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GEOINDIC - Geographical Indications(GIs Global Intellectual...

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Geographical Indications (GIs) Global Intellectual Property Academy Nancy Omelko—Attorney-Advisor (Trademarks) Office of Intellectual Property Policy and Enforcement United States Patent and Trademark Office What are geographical indications? 0. Agreement on Trade-Related Aspects of Intellectual Property Rights (TRIPS Agreement) (1994) defines geographical indication as 0. a product from a region 1. where a given quality, reputation or other characteristic of the product 2. is essentially attributable to its geographical origin.” Trademarks and Geographical Indications 0. The United States view is that a geographical indication is a type of trademark. 1. A sign functions as a trademark/geographical indication if that sign: 0. If it is distinctive; and 1. If it indicates that the product originates from a particular source. Words that are generic or that merely describe the product are not distinctive 2. For example, “apple” to identify apples is a generic term and is not distinctive. (But note that APPLE certainly is distinctive if it is used to identify another product, like a computer). 3. For example, “fast” to identify restaurant services is merely descriptive of the services and not distinctive. (But “fast” for apples is distinctive.) 4. It depends on which product or service the mark/geographical indication is used on. Acquired Distinctiveness 0. But although a sign that is not distinctive does not function as a trademark, that is not the case if that sign acquires distinctiveness in the minds of consumers. 1. A distinctive term can be a trademark/geographical indication if consumers come to associate the term with a particular source. 2. Generic terms may never acquire distinctiveness. Business Interests/Guarantees 0. More generally, in addition to functioning as source identifiers, geographical indications and other trademarks also share the following characteristics:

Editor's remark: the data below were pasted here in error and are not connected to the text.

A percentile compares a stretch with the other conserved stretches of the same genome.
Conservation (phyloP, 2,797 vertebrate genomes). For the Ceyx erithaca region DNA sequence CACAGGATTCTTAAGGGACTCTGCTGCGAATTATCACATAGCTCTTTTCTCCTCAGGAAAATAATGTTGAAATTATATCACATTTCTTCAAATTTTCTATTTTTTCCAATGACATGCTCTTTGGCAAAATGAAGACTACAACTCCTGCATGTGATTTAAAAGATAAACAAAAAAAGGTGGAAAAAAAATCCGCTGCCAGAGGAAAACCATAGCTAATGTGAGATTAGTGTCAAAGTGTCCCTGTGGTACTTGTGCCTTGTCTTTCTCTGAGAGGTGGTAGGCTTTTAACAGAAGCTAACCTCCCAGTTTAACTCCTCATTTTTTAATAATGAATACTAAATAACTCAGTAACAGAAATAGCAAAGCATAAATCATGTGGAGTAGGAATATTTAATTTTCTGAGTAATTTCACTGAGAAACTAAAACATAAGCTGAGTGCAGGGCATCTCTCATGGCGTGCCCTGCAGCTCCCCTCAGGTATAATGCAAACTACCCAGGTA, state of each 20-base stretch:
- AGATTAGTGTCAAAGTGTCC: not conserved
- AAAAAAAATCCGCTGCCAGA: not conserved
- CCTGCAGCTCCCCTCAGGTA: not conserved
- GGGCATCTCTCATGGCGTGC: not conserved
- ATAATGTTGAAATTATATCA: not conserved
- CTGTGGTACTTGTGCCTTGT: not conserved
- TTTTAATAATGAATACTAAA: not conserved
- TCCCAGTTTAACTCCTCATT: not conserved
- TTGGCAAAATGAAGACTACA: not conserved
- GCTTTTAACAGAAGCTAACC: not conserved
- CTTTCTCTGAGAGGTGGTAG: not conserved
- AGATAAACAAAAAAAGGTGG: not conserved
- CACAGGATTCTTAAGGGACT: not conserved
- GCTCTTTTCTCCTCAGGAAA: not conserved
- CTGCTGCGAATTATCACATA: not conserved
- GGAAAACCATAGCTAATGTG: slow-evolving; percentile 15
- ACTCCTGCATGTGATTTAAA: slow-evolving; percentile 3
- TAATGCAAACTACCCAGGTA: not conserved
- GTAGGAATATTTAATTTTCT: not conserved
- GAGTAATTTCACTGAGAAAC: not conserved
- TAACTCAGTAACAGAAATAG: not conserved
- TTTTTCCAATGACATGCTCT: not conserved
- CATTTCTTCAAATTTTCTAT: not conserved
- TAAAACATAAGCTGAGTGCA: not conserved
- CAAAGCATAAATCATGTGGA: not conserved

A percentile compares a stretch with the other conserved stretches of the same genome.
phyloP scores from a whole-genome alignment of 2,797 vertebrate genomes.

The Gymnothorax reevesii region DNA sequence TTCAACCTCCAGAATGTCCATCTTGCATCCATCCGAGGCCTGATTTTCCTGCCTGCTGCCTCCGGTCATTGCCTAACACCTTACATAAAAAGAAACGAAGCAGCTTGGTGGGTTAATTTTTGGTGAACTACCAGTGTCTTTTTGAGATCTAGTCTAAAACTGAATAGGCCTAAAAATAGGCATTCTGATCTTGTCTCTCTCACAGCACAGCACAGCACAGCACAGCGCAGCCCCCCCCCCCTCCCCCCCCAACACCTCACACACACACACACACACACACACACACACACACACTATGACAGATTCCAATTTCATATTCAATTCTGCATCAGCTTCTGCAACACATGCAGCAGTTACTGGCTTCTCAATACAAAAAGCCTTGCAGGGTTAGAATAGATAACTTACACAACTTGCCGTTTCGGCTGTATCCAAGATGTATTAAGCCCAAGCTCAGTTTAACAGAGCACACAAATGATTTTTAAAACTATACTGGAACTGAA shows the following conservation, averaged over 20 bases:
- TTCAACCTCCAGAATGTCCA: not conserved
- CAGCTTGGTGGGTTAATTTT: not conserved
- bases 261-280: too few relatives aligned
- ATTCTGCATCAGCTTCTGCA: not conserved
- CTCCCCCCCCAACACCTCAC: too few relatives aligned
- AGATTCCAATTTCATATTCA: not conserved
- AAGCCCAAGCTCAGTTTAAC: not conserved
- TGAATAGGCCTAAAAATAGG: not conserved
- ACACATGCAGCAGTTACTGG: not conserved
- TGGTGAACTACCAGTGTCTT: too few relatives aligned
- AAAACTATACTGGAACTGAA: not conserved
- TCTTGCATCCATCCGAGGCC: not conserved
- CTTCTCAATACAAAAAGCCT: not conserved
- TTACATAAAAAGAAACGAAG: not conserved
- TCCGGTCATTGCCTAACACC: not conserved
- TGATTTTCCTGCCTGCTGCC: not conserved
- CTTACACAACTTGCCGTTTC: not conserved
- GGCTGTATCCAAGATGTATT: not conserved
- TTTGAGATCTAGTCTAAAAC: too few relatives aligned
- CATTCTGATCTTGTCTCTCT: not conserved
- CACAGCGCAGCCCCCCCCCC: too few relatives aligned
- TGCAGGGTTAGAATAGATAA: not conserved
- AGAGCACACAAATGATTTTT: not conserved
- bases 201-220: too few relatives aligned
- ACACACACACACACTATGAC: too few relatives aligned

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3. Both are valuable business interests; and 4. Both are guarantees of quality. Protection of GIs in US 1. The US protects geographical indications through the same system that it uses to protect other trademarks. 2. Typically, geographical indications are registered as certification marks in the United States. Certification Marks for Origin 3. A certification mark is owned by a party other than the user(s) of the mark 4. is used to certify that the goods originate in a particular location 5. and, because of the characteristics of that location, have reputation. Examples of GIs registered in the US Benefits Owner and Consumer 5. For the owner—is a (possibly very valuable) intangible economic asset. 6. For the purchaser—conveys (possibly very useful) information about the characteristics of the product, and distinguishes them from other products.
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